Should We Use The Word Texture When Talking About Afro Hair?

Re-thinking texture – an all-inclusive approach to hairdressing with celebrity hairdresser Vernon François

“As hairdressers, it’s important to understand the meaning of the word texture.  All hair has texture, so using it in a general sense is confusing.  Redefining our communication to include descriptors such as Coily Texture, Kinky Texture, Wavy Texture, Straight Texture and Curly Texture, can help identify all hair patterns more clearly and is much more inclusive,” explains Vernon François, celebrity hairstylist, educator and founder of Vernon François Haircare for all hair textures with an emphasis on curly and afro hair.

François recently joined the Sam Villa team for a discussion on re-thinking texture.  “We need to challenge ourselves to remove culture and race from texture.  Think about how versatile you are in your artistry… does that versatility really include all hair textures?  It shouldn’t be an option… we need to work together to bring curly and kinky hair textures into the mainstream,” says François.

Vernon at work

New terms for afro hair

Irene Shelley, Black Beauty & Hair’s editor-in-chief agrees that using the term ‘texture’ when talking about afro hair can result in ambiguity that can eclipse afro hair. “All hair is essentially textured, so you have to be more specific when talking about what that texture is. As more people are mixing, we are looking to find other terms to describe the resulting mixed textures. So, you’re hearing terms like ‘African descent hair,’ ‘hair of African origin’ or ‘textured hair.’ Textured hair seems to be the catch-all phrase that everyone from influencers to haircare brands are now using to describe the panoply of afro hair textures.

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“One international hair competition doesn’t have an Afro category, instead they have a ‘Texture’ category, which in the past used to attract afro entries. But if you take a look at that category now, you’ll see mostly Caucasian textured hair entries.”

Vernon’s tips for working with afro coily and kinky textures

  • Ask guests to be honest about what they want to actually achieve.  Wigs and weaves are great for expressing personality, but there’s nothing more beautiful than someone who honours what they were born with – they have an inner confidence and can carry off any hair texture. 
  • Whether on set or at the chair, start by creating an interesting shape. Contour the neckline by pinning hair up to create a sexy silhouette, from that point, anything can be done with the top.  Use smaller U-pins, they have more grip…wiggle them in, anchor in a braid (or other hair), and then lift up and push in.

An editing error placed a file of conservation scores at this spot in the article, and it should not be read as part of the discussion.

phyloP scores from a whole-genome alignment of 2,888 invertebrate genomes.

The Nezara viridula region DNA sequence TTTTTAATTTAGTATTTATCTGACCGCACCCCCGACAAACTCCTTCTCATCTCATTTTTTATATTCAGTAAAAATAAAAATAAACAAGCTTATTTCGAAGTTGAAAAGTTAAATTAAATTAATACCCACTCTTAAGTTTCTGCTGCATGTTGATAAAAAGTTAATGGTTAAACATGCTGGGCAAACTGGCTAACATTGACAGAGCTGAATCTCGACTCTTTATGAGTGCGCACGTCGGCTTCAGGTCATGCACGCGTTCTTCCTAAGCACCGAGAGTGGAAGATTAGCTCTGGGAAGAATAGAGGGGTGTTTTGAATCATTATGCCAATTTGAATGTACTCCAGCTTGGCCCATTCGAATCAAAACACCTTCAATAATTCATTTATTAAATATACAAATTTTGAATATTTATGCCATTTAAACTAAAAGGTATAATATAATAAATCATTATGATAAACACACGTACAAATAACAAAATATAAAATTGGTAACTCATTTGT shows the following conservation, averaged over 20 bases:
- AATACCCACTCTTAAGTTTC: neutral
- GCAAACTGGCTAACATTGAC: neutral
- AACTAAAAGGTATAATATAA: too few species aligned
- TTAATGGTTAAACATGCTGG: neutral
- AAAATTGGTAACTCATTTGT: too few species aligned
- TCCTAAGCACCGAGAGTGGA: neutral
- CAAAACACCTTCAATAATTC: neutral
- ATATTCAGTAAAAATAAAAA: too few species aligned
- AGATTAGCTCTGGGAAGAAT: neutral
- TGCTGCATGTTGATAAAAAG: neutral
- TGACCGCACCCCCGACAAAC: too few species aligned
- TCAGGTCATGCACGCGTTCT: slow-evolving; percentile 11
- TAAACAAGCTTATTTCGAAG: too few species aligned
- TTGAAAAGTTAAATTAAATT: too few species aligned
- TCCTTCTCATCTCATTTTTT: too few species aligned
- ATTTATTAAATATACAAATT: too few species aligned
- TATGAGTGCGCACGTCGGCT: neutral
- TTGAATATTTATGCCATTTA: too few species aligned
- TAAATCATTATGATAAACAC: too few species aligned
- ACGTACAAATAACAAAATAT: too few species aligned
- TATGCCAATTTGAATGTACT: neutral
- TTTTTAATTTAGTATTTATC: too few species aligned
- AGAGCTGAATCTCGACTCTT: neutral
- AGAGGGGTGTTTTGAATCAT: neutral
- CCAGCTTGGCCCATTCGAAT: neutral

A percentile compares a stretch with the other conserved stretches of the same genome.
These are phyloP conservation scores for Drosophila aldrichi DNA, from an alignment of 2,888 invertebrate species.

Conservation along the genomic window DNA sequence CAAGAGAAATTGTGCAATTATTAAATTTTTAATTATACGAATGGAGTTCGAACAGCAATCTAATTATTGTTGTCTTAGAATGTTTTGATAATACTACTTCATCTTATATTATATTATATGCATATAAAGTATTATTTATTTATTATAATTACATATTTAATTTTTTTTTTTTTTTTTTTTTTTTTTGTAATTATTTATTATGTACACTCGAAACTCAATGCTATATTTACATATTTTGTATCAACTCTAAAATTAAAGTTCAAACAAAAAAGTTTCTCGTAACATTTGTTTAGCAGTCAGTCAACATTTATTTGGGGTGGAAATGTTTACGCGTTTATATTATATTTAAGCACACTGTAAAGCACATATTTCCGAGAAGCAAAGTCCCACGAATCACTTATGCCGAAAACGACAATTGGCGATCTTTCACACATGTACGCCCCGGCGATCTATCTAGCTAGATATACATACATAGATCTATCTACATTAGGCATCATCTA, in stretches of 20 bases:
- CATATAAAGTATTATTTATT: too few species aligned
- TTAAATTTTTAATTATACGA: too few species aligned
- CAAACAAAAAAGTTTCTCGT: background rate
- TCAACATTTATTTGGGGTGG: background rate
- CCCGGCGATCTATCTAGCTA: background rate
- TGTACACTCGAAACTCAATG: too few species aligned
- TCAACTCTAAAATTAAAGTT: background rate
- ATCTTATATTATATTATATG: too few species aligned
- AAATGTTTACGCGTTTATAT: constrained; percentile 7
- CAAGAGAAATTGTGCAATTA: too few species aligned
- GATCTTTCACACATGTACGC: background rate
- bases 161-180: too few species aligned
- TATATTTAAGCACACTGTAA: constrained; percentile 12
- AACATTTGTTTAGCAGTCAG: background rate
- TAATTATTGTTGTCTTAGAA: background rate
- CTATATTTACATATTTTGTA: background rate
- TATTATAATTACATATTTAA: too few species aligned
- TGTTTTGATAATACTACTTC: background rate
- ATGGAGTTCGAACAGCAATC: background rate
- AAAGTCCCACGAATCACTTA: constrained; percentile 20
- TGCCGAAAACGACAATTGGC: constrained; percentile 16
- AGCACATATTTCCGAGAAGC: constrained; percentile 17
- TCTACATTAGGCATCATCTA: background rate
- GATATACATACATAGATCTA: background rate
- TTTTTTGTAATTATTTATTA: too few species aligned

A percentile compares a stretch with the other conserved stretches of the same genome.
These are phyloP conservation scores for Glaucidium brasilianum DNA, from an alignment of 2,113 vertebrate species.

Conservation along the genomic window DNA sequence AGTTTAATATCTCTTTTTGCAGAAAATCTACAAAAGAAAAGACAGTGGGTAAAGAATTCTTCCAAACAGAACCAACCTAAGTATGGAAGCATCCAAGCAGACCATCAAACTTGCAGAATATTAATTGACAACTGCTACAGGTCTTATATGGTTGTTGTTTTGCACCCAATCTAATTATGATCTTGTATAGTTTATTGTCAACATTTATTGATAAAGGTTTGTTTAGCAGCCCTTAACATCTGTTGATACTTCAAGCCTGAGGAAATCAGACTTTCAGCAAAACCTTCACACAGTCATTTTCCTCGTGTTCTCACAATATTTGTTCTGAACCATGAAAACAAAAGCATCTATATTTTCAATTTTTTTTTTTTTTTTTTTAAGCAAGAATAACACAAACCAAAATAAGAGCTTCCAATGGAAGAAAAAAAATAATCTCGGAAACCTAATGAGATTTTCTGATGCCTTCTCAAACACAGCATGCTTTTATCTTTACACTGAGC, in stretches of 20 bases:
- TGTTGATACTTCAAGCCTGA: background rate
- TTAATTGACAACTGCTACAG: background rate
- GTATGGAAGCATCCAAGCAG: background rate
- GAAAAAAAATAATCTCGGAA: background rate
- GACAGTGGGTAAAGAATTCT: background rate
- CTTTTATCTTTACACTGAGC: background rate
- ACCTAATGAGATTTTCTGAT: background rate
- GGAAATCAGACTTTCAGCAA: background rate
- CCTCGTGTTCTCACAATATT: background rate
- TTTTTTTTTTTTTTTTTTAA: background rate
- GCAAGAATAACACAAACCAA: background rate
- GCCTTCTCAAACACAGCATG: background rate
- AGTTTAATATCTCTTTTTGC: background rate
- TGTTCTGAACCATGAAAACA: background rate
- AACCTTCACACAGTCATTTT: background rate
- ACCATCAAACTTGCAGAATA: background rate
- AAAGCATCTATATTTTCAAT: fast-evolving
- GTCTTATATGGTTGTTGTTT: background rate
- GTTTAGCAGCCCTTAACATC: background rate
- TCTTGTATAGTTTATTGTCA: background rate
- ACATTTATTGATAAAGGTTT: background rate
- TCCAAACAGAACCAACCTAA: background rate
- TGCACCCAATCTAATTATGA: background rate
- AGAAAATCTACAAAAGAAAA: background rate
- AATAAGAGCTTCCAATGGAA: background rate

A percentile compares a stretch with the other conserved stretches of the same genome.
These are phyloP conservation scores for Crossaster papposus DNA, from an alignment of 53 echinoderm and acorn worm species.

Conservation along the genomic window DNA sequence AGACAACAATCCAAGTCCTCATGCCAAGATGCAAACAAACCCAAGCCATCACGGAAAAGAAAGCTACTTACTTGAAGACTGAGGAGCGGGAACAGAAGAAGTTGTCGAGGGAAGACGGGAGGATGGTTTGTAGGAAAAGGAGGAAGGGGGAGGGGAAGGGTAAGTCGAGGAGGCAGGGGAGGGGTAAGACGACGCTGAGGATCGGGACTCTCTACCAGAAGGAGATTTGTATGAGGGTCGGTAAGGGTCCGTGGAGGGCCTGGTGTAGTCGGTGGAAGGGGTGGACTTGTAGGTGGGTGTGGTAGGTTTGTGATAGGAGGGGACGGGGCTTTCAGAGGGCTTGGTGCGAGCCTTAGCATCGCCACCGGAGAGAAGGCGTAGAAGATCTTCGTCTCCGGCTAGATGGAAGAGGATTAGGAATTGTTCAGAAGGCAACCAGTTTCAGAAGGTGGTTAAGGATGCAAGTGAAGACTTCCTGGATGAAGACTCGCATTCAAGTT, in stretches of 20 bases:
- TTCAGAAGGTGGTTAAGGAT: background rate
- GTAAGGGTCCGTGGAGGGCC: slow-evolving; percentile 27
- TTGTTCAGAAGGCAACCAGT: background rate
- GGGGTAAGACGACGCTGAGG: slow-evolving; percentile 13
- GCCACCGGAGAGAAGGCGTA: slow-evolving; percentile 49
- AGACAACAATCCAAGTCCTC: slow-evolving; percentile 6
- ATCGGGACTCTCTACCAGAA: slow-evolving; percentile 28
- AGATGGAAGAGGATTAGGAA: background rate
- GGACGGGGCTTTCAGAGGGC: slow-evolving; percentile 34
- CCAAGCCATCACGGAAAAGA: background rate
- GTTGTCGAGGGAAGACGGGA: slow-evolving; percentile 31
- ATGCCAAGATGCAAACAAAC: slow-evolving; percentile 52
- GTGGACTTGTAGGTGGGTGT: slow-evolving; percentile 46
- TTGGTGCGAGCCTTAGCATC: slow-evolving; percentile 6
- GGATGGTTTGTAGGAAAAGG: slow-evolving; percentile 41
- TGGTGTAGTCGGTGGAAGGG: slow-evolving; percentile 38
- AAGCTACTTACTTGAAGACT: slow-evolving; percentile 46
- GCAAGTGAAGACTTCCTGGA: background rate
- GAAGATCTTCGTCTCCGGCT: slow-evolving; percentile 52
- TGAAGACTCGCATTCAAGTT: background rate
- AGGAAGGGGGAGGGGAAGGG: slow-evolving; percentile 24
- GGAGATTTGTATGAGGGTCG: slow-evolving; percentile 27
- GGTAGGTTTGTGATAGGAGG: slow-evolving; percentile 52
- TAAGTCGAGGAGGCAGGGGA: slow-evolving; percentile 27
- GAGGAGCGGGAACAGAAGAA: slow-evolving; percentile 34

• Don’t go for perfection, it looks uncomfortable. Be free and really get in there with your hands, spread fingers and don’t be afraid to stretch and pull the texture out.
  • An afro pick is a must-have tool, get one with longer teeth. When picking, don’t pull the comb all the way through, use it to plump up the roots while preserving texture on the mids to ends.
  • Don’t be afraid of frizz – frizz is volume, it’s a major player in helping to give hair shape and personality. Learn to work with frizz, not against it, and prime all hair with Vernon François Mist Nourishing Water before styling to hydrate and revive the pattern of all hair textures.
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Re-thinking texture video

  • If texture is on point but the length needs to be shorter, finger-tease.  Hold a section of hair at ends with one hand and gently push hair towards the head with pointer and thumb to shrink the length and create a really beautiful frizz. 
  • Sometimes the most beautiful texture is a mix of 3-4 textures, so if using wigs and weaves, get multiple versions.  Most people have multiple natural textures too – straighter around the front and looser on the sides.
  • When drying kinky hair, spray at arm’s length with Redken Triple Take 32 for maximum flexibility and use a Sam Villa Vision Blow Dryer (without nozzle on medium/cold heat and max airflow) and rotate wrist to create a circular stream of air that cultivates the texture pattern. This technique creates volume at the root and fluffy, vibrant, youthful volume on the mids and ends.

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